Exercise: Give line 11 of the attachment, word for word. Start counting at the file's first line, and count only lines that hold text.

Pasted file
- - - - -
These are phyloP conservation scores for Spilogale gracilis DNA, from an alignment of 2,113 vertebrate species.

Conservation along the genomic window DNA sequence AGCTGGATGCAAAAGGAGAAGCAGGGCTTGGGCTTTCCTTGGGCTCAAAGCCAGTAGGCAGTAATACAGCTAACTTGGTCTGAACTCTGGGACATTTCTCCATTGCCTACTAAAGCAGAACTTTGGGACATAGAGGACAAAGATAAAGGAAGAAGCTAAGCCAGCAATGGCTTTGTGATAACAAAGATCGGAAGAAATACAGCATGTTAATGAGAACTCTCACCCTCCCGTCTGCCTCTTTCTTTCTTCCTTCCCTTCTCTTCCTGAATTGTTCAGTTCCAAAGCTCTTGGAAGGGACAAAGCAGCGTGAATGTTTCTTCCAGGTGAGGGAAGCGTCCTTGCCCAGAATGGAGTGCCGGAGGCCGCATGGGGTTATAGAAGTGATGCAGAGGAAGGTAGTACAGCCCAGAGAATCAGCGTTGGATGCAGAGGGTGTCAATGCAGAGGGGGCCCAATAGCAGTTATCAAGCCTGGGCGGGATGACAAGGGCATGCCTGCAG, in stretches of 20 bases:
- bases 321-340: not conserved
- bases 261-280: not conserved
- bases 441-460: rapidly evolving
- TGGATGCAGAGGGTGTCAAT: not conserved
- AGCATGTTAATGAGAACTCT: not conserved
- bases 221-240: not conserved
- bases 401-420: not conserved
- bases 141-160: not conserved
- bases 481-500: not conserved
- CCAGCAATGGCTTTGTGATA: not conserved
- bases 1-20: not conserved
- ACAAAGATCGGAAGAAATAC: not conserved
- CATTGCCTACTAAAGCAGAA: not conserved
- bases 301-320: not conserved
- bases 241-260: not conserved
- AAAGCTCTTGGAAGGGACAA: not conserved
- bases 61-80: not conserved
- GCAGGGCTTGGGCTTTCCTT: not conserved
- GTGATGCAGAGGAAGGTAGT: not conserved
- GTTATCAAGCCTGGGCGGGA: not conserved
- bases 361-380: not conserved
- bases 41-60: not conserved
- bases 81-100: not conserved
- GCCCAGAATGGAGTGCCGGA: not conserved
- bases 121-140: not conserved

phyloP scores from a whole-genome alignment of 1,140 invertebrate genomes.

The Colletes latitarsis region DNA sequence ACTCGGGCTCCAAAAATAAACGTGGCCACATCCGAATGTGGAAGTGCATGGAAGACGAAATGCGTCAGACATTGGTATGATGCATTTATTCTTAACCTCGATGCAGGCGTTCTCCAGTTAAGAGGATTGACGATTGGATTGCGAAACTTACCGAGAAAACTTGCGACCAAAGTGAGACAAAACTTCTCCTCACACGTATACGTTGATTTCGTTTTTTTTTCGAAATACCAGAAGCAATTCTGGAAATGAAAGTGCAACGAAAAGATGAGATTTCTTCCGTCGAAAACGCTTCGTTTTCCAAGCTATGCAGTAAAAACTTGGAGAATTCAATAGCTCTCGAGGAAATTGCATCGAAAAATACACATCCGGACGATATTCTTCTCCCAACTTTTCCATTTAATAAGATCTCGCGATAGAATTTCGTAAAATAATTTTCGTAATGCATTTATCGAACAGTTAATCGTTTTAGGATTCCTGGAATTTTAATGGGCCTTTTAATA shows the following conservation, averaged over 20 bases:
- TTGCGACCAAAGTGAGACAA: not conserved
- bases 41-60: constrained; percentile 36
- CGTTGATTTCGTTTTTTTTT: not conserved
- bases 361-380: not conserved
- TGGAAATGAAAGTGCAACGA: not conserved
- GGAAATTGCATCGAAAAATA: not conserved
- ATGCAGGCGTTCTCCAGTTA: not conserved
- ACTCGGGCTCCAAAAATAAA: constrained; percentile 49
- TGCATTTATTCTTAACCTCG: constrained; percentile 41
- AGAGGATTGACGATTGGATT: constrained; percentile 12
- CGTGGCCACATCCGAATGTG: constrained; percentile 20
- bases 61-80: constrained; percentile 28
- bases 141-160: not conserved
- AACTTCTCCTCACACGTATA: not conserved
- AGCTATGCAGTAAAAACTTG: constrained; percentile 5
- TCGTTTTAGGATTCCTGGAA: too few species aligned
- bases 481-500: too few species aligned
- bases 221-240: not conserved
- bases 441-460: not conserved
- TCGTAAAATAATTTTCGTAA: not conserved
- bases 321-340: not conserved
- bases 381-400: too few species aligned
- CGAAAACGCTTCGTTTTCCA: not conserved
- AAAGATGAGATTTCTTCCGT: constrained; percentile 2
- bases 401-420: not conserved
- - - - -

- bases 481-500: not conserved